Many current and past customers are not convinced. Susan Soergel’s organization, the Boston Chapter of the Power and Energy Society, held an event in the fall of 2012. By February 2013 it was still owed $19,000. With the help of a lawyer, her group got all its money back.
Soergel said in an email that she was “aware that Pankaj is blaming others (including Mother Nature) for Acteva’s problems, but I’m not buying it. They drove that company into the ground by not responding to their customers and/or feeding them misinformation as to what was going on and when they would get paid.”
Acteva’s former vice president of sales, Dave Ghosh, said that he was not responsible for client collections or reimbursements. But he said he was part of a failed internal effort to repair the backlog.
“I learned in early 2013 that some Acteva clients were not being properly reimbursed,” Ghosh said. “I attempted to remedy the situation but resigned from the company when it became apparent my efforts were unsuccessful.”
Another former employee said that in the spring of 2012, Acteva had about 50 employees in San Francisco and 80 in India, but disorganized management and customer complaints resulted in a high employee turnover rate and many layoffs. The employee, who asked not to be identified for contractual reasons, also described the working relationship between Gupta and Ed Lemire, the company’s vice president, as “weird,” saying the two argued constantly.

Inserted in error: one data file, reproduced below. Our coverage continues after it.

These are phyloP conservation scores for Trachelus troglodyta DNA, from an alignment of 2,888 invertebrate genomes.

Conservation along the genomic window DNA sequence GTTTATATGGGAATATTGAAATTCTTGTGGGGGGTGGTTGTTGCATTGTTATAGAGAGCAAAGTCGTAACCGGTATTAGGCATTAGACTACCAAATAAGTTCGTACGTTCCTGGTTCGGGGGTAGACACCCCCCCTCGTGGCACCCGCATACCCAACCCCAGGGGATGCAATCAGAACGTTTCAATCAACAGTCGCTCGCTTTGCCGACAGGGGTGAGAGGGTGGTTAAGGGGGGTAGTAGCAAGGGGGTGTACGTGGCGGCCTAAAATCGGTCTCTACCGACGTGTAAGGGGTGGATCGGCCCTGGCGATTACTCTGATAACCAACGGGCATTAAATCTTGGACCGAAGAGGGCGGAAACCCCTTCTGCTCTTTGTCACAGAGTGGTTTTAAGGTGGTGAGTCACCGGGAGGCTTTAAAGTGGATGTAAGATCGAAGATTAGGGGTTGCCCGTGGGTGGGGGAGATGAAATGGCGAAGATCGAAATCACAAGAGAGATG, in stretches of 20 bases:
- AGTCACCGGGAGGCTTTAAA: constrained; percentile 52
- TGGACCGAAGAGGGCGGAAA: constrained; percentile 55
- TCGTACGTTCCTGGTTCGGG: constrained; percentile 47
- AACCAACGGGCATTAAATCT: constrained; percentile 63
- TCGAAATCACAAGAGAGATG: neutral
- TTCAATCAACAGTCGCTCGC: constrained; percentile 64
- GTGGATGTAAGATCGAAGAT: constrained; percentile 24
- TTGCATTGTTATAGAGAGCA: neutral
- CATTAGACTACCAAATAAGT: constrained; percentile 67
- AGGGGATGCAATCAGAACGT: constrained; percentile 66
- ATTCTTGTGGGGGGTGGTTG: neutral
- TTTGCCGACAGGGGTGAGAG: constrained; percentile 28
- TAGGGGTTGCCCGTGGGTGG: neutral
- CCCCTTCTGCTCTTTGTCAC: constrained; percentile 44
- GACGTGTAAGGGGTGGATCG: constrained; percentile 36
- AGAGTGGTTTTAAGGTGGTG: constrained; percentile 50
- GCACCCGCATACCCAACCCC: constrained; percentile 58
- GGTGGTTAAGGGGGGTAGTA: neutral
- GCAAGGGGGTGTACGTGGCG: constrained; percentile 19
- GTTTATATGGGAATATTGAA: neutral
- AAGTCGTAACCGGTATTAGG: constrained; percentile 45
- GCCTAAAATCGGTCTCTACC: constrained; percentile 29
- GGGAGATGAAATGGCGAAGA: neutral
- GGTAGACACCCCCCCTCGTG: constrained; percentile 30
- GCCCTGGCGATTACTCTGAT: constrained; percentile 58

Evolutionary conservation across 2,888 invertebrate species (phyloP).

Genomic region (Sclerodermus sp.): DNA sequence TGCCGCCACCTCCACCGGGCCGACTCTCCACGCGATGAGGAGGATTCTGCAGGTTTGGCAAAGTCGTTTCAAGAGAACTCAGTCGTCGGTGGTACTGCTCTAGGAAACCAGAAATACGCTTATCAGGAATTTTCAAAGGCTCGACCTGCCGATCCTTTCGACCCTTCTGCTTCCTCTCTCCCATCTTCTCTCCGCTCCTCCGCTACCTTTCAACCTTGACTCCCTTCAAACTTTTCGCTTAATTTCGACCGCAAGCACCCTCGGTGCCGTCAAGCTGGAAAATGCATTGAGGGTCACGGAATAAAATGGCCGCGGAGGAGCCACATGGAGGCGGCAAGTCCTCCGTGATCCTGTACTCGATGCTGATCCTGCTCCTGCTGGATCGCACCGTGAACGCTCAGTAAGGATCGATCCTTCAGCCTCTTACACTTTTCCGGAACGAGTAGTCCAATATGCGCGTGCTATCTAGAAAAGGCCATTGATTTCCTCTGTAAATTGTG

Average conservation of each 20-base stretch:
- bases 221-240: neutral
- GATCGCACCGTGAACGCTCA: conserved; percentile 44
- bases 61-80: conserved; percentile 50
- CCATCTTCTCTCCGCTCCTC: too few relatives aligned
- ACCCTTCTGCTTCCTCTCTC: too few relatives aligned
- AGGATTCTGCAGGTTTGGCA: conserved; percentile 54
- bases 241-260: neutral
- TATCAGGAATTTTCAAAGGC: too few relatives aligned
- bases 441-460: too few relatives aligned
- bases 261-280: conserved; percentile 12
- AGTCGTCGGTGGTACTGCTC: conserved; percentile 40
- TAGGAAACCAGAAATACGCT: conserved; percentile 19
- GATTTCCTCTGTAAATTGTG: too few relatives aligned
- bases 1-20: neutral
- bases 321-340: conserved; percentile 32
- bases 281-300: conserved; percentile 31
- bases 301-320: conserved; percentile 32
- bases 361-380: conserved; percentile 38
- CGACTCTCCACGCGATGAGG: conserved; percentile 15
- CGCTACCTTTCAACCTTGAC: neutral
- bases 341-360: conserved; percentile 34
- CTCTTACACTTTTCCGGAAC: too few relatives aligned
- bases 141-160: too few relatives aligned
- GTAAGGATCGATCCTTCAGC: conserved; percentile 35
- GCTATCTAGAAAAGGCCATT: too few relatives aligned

Acteva’s clients might never get their money back, even if an investigation discovers criminal wrongdoing. Karen Gebbia, a law professor specializing in bankruptcy and corporate law at Golden Gate University, said that if a business has few or no assets, little or nothing is left to refund to creditors.
“A business with a viable business structure may file Chapter 11 bankruptcy in an effort to restructure its obligations and pay its creditors, at least in part, over time,” Gebbia said.
But, she said, the process breaks down when cash reserves have disappeared: “Attempting to compel equitable distribution is not particularly useful if there is nothing to distribute.”
Gupta’s plan to avoid bankruptcy by taking on more clients does not sit well with Brown, who said the strategy could cause more customers to get caught up in Acteva’s cash-flow problem. For now, Gupta and his employees are not talking in any detail about their new business plan.
Gupta said most creditors are nonprofit organizations, and some clients in the sector speculate that they were targeted by Acteva for nonpayment. Not everyone agrees with that assessment. Some experts in nonprofit management say smaller organizations in general are more vulnerable to delays in repayment.
“Getting into a situation like this, I don’t think, is related to the nonprofit structure,” said Jan Masaoka, CEO of CalNonprofits, a California membership organization that advocates on behalf of charities. “But maybe the consequences are more far-reaching for nonprofits than they are for a private business of the same size.”